The meaning of gohan (ご飯) and how to use it

This article will give you all of the knowledge you need on the Japanese word gohan, including its Japanese definition and translation, example sentences, related expressions and more!

What does gohan mean?

In Japanese, gohan (ご飯、ごはん) means cooked rice. Since rice is the common staple of most meals in Japan, gohan can also mean meal or dinner in a general sense.

The go- (ご) in gohan is an honorific form added to the han (飯) part. Honorifics basically add politeness to any word, but gohan is always said this way (perhaps because the monosyllabic han alone would be too short).

Without further ado, let’s look at some examples.

To make it easier for you, I have written each sentence in full Japanese kanji on the first line, followed by roman letters (romaji), and hiragana, with the English meaning coming last. I have also highlighted the new word in bold.

Gohan meaning 1: Rice

Gohan is a common word that means rice or meal in Japanese.

Kare wa takusan no gohan wo taberu.
He eats a lot of rice.

Gohan ka pan, docchi no houga suki?
Which do you like more, rice or bread?

Nichijouteki ni nihonjin wa gohan wo taberu.
Japanese people eat rice on a daily basis.

Gohan is a common word that means rice or meal in Japanese.

Gohan meaning 2: Meal/dinner

Although gohan literally stands for rice, Japanese commonly use this word when talking about meals or dinner. Naturally, this is a useful word to master when learning to speak conversational Japanese.

Of course, the meal does not need to contain rice for you to use the word gohan!

Mou gohan tabeta?
Did you eat already? (Lit: did you already eat a meal?)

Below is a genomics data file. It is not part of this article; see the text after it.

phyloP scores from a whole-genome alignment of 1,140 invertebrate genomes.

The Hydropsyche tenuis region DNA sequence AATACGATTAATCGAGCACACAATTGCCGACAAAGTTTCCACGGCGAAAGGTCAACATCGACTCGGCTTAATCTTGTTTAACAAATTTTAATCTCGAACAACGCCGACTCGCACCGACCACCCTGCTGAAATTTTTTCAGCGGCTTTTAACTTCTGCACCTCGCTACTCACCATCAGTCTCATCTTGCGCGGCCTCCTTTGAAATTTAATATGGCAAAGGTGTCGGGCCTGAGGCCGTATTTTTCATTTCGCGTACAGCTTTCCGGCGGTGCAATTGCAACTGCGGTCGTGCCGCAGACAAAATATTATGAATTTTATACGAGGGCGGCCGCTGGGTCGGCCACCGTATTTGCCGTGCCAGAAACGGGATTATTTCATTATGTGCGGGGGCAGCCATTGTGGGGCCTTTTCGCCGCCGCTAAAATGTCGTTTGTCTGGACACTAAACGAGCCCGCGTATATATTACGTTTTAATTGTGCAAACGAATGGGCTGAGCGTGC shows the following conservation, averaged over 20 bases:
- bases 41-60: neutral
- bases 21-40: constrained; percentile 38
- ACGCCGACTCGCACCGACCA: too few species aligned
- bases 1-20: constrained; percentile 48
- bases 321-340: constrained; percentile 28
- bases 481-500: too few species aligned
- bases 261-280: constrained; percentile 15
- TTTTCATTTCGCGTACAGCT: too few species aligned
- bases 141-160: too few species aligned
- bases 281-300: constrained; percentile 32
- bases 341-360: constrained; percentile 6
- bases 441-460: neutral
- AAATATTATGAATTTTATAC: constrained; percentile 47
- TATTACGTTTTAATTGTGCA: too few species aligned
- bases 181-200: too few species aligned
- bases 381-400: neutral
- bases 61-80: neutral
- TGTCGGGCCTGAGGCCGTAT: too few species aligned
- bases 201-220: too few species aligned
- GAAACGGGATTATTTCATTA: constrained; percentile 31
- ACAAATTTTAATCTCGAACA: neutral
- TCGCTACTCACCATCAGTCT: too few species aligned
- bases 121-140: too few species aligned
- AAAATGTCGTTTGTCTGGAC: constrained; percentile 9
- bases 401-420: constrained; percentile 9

Yokattara kondo, gohan ikimashou.
If you’d like, let’s go for dinner next time.

Gohan wa dou shiyou ka?
What shall we do for dinner?

Breakfast, lunch, or dinner?

As we have seen, gohan can generally refer to a meal, but what about when you want to be more specific and talk about breakfast, lunch, or dinner?

The answer is simple. You add the time of day to gohan, which transforms it to refer to the particular meal. Therefore:

  • Asagohan (朝ごはん、あさごはん), or morning meal, means breakfast.
  • Hirugohan (昼ごはん、ひるごはん), or afternoon meal, means  lunch.
  • Yorugohan (夜ご飯、よるごはん), or night meal, means dinner.

Quite straightforward isn’t it? In fact, you can easily use these words instead of gohan in any of the three example sentences from above.

Below, I will introduce a couple more similar words which you may find useful.

Kome = uncooked rice

Gohan is a common word that means rice or meal in Japanese.

Kome (米、こめ) also means rice in Japanese, but instead refers to the uncooked kind that you buy in big bags.

Nihon no kome wa ichiban oishii to omou.
I think Japanese rice is the best tasting.

Saikin, kome wa takaku narimashita ne.
Rice has gotten expensive recently, hasn’t it?

Watashi wa kome ga nakya ikite ikenai.
I couldn’t live without rice.

Meshi: A casual word that also means “meal”

Meshi (飯、めし) is a more casual word that also means meal. It is mostly used by Japanese men and gives a slightly rougher impression. Note that meshi uses the same kanji as gohan (ご飯).

When using meshi, you would usually use kuu (食う、くう) instead of taberu (食べる、たべる) to talk about eating. Both verbs mean the same thing – to eat. The only difference is politeness. Kuu is much more casual (or put another way, vulgar) so it matches meshi better in tone.

Mou meshi kutta?
Did you eat already? (Lit: did you already eat a meal?)